As Exeter University dresses up for Halloween, the significant debate over what is culturally acceptable resurges.
Universities across America and the UK are warning their students against appropriating cultures they don’t belong to by dressing up in certain costumes. Universities argue that repeated offenders such as those who dress up as ‘Cowboys and Indians’ misrepresent and reduce a culture to a stereotype, and that this should by no means be advocated. But do the challenges of appropriation go further than a poorly informed costume?
do the challenges of appropriation go further than a poorly informed costume?
‘Folk costumes’ are detailed and accurate traditions of historical attire worn by a particular culture, ranging from a traditional Welsh Costume to the Ugandan ‘Gomesi’; but would wearing and positively engaging with an accurate depiction of another culture be offensive? Furthermore, how can we define the offence being given? Where is the line drawn, if one exists?
Appropriation is often separated from cultural exchange, with the latter being a system that has seen music, food and language develop through a history of overlapping cultures. Halloween, after all, is a Christian exchange of an earlier pagan rite, subsequently passed back to Britain via America. In our globalised world, people are rightly more conscious of where these exchanges take place and what that means. Respect and awareness are paramount. Yet as we become more conscious, the differences between appropriation and exchange are becoming harder to distinguish.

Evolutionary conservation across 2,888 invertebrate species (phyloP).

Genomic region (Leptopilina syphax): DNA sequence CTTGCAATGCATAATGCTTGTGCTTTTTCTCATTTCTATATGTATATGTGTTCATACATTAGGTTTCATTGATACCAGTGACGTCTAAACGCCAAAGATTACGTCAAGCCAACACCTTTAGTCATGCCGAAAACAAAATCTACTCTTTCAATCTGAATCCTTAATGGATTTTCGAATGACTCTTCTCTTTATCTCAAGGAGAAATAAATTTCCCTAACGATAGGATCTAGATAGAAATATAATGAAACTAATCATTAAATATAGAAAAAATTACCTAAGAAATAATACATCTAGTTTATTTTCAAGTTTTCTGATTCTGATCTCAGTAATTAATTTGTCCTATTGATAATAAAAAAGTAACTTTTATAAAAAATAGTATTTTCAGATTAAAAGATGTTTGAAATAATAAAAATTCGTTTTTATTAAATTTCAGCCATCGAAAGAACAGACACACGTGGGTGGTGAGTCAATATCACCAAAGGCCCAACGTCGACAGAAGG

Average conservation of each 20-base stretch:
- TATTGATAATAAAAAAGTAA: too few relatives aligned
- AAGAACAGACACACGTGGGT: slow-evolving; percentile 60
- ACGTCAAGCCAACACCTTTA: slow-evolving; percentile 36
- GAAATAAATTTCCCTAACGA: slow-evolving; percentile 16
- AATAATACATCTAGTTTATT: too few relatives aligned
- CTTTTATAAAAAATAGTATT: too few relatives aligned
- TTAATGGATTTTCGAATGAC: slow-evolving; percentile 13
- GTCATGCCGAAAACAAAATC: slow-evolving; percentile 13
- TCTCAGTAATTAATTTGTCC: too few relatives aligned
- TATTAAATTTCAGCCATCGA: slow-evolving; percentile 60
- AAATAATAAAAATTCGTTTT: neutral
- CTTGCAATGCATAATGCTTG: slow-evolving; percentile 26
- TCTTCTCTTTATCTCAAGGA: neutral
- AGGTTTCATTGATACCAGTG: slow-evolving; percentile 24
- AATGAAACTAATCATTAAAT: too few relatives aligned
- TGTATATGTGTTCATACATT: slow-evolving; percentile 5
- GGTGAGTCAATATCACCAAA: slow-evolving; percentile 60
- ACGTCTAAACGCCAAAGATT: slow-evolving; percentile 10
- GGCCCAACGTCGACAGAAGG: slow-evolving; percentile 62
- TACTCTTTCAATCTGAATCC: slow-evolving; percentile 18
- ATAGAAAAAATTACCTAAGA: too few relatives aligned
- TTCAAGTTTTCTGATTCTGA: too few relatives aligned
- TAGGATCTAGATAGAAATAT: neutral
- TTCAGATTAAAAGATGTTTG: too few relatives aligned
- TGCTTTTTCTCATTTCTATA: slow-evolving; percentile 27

One issue which has gripped America is the commercialisation of African American culture and, in a particular case, black hairstyles: a video of an African American woman challenging a white man wearing dreadlocks at San Fransisco State University went viral earlier this year and has raised hundreds of debates surrounding the topic of appropriation. Was it okay to disregard the history of dreadlocks and wear them “because they look cool”? Do dreadlocks belong solely to black culture, or is that a further appropriation of a more specific regional and religious tradition?
Is it possible to challenge the overcensorship of expression as being a guilt spawned from a history of westernised oppression? And by endorsing this censorship, are we potentially exacerbating a divide in race and society that already exists? Social equality and integration are a positive and ultimate aim for our society and whilst cultural sensitivity and respect is important, perhaps the focus of these arguments takes away from the more disturbing issues surrounding racial and minority prosecution, such as the tensions between the police force and the Black community in America.
Social equality and integration are a positive and ultimate aim for our society
Bringing that back to Halloween, have these costumes become so cartoon and caricatured that the costume now represents the stereotype rather than the stereotype representing the culture; perhaps the wearing of these costumes is a means of mocking such ridiculous and naïve appropriations.
Appropriation should continue to be challenged and debated over Halloween and any other time of year, but is censorship and concealment the appropriate response to an issue that needs greater interest, respect and recognition?